Why Irom Sharmila Got Just 90 Votes

Why Irom Sharmila Got Just 90 Votes

by Seetha - Mar 13, 2017 11:15 AM +05:30 IST
Why Irom Sharmila
Got Just 90 VotesIrom Sharmila with her supporters. (STRDEL/AFP/GettyImages)
  • People are not bothered about ideology beyond a point; they are more bothered about how they are to go about their daily lives with minimum hassles.

    Indian voters are remarkably practical – their only expectation of their elected representatives is to get things done; whether and how he buys his way into an election doesn’t matter.

Irom Chanu Sharmila, the symbol of sacrifice in not just Manipur but the whole of the north-east, got just 90 votes in the elections to the Manipur assembly.

It was a tough fight; she was up against the chief minister. But, even then, just 90 votes for someone who gave 16 years of her life to a cause and who was celebrated as an icon till recently? Less than the number of votes cast under NOTA (none of the above) – 143?

Now look at what happened a few hundred kilometres away in Uttar Pradesh. Gayatri Prajapati, the minister in the former Samajwadi Party government on the run from arrest in rape charges, lost by merely 5,065 votes. And the well-known bahubali Raja Bhaiya (Raghuraj Pratap Singh) won with a margin of 1.03 lakh votes. Even as votes were being counted, a murder case was registered against him.

According to an analysis by the Association of Democratic Reforms (ADR), 143 of the 402 newly-elected legislators had criminal cases against them. Of these, 107 face serious criminal charges like murder, attempt to murder and worse. There’s been a rise in the latter; in the last assembly elections in 2012, 98 MLAs faced serious criminal charges.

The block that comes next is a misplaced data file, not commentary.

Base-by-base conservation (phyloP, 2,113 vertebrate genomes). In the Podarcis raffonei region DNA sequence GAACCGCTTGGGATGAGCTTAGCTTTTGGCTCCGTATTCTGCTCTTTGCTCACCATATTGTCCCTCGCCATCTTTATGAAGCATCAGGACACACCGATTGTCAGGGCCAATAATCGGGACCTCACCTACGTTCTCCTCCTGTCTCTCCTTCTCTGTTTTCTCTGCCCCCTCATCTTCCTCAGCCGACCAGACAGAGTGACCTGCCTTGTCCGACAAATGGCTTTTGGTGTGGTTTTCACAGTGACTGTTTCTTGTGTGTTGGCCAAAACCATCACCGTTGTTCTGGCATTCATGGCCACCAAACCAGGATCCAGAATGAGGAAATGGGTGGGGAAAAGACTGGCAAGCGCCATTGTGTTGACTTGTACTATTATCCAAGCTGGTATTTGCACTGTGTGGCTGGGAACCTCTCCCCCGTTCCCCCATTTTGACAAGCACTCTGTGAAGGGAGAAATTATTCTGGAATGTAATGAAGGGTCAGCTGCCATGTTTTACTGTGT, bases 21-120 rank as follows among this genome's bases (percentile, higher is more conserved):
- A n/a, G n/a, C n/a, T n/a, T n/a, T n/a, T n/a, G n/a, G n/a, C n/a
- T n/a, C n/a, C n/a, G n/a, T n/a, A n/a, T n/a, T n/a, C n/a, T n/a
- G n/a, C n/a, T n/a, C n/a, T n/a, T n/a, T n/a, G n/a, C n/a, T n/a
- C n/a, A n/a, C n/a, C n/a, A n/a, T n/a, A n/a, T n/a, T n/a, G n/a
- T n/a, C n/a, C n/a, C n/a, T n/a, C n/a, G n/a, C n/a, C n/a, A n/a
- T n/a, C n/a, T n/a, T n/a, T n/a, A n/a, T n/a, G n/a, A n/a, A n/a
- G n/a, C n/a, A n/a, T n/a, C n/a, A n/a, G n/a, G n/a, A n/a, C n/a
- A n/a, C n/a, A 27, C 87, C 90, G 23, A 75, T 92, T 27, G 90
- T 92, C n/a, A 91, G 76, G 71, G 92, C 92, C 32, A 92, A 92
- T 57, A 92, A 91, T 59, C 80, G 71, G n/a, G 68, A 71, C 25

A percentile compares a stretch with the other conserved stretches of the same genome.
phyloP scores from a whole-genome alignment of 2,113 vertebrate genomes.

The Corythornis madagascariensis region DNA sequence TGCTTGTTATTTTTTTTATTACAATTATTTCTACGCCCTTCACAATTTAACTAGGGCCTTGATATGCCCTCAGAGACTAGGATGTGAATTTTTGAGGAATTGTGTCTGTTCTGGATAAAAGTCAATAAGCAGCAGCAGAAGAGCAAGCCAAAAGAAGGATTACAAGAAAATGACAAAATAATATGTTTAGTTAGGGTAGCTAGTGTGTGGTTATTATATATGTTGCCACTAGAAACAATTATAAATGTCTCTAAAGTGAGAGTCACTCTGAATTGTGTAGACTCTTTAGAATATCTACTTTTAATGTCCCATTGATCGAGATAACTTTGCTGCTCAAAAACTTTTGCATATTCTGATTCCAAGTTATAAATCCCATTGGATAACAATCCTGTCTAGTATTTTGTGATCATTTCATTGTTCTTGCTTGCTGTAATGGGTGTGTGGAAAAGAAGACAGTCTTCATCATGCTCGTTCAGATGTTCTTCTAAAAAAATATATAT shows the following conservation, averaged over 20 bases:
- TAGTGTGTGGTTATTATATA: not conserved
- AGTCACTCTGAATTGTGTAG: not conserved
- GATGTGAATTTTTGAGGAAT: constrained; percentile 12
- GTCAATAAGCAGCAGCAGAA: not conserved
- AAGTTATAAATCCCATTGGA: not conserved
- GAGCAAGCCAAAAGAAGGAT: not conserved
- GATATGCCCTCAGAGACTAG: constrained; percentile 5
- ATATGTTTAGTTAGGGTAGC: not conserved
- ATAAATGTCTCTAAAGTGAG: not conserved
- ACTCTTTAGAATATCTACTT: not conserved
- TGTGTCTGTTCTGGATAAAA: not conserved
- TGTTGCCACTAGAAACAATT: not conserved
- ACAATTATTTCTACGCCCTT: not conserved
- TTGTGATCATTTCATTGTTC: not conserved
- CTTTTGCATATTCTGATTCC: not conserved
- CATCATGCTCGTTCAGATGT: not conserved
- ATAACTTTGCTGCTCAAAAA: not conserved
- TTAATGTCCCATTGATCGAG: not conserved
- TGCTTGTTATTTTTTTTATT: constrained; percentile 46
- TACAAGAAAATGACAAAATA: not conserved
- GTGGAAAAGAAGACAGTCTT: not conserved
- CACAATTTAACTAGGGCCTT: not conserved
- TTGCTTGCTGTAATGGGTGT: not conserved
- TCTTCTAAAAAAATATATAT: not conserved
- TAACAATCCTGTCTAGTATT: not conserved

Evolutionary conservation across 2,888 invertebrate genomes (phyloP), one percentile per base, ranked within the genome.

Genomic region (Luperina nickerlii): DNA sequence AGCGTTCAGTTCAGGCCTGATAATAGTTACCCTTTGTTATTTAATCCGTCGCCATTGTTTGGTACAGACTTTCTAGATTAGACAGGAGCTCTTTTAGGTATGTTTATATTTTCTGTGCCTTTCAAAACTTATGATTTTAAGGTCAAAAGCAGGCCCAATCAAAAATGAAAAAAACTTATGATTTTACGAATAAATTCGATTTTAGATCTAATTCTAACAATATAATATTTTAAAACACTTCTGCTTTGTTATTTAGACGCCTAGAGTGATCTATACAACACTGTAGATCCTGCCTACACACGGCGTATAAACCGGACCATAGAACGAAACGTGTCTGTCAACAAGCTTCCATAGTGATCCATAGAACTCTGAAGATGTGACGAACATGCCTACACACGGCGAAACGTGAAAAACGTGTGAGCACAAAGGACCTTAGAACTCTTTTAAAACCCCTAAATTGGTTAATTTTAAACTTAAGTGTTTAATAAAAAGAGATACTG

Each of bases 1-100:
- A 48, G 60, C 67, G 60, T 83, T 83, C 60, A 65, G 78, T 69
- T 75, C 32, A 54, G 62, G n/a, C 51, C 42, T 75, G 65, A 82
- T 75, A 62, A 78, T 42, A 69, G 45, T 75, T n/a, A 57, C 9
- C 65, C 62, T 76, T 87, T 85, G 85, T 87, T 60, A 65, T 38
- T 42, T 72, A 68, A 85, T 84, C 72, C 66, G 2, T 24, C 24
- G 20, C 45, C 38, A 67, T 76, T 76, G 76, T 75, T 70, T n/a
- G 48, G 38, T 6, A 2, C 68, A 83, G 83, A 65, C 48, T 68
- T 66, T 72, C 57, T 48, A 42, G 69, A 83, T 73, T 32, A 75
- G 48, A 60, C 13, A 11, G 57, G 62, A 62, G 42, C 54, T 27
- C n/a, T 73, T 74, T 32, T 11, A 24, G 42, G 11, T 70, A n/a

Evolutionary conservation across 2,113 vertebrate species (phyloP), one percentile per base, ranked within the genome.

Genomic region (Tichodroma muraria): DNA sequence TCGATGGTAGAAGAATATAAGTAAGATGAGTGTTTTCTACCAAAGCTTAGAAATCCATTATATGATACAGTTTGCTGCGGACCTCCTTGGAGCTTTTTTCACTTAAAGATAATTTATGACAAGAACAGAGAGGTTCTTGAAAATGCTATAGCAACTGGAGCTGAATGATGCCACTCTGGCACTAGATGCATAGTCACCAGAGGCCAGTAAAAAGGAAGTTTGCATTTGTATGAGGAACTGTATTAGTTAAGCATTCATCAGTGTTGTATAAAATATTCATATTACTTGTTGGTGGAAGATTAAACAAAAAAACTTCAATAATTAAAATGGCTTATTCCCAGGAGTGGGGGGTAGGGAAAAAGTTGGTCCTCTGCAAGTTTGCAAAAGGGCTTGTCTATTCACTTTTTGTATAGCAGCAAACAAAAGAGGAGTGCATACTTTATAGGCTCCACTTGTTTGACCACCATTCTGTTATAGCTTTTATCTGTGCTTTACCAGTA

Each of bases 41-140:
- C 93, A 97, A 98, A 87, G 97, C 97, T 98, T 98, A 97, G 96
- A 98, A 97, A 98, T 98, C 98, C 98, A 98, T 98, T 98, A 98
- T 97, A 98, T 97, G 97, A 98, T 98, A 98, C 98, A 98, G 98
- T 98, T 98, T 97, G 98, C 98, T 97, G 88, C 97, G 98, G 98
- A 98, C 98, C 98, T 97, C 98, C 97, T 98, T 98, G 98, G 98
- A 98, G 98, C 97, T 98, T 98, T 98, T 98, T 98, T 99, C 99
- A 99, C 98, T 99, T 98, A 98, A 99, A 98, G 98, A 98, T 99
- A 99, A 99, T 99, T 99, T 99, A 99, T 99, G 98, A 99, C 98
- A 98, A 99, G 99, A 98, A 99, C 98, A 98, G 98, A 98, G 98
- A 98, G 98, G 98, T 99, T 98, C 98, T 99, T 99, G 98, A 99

What is it about voters that they decisively reject candidates whose integrity is unimpeachable but repeatedly elect those with dubious reputations and records? This is Raja Bhaiya’s sixth consecutive win. Another bahubali Mukhtar Ansari had his fifth consecutive win in the election.

No, this is not about Manipur versus Uttar Pradesh. In Manipur, out of 265 candidates, nine had criminal cases against them; four of them faced serious charges. Of these four, two won in their respective constituencies and two came second in theirs.

Across states, even as we moan about growing criminalisation of politics and the scarcity of honest people in the political sphere, those with criminal records have absolutely no problem getting elected. And no, they are not forcibly taking over booths and rigging elections. In his recently-released extremely engrossing book, When Crime Pays: Money and Muscle in Indian Politics, Milan Vaishnav points out that the phenomenon of criminals in the fray is not just confined to the cow-belt but is far more widespread than is popularly perceived.

In a 2005 blog post on a different issue, I had made this point: “The problem is that all of us are looking at the crisis in Indian politics purely as a supply side issue – that there are not enough good people in public life whom those desiring a better India and a cleaner politics can vote for. But there is a demand side issue as well – is there sufficient demand for such people?”

The answer then was a tentative no; I had argued that public dissatisfaction had not yet reached a critical mass. Twelve years on, I wonder if that critical mass will ever be reached.

Vaishnav raises this point in the five questions he poses about this phenomenon. These are: Why do criminals get into the electoral sphere? Why do parties give them tickets? Why do voters vote for them? What can be done to limit their entrenched position? What are the implications of the presence of criminal politicians for democracy and accountability?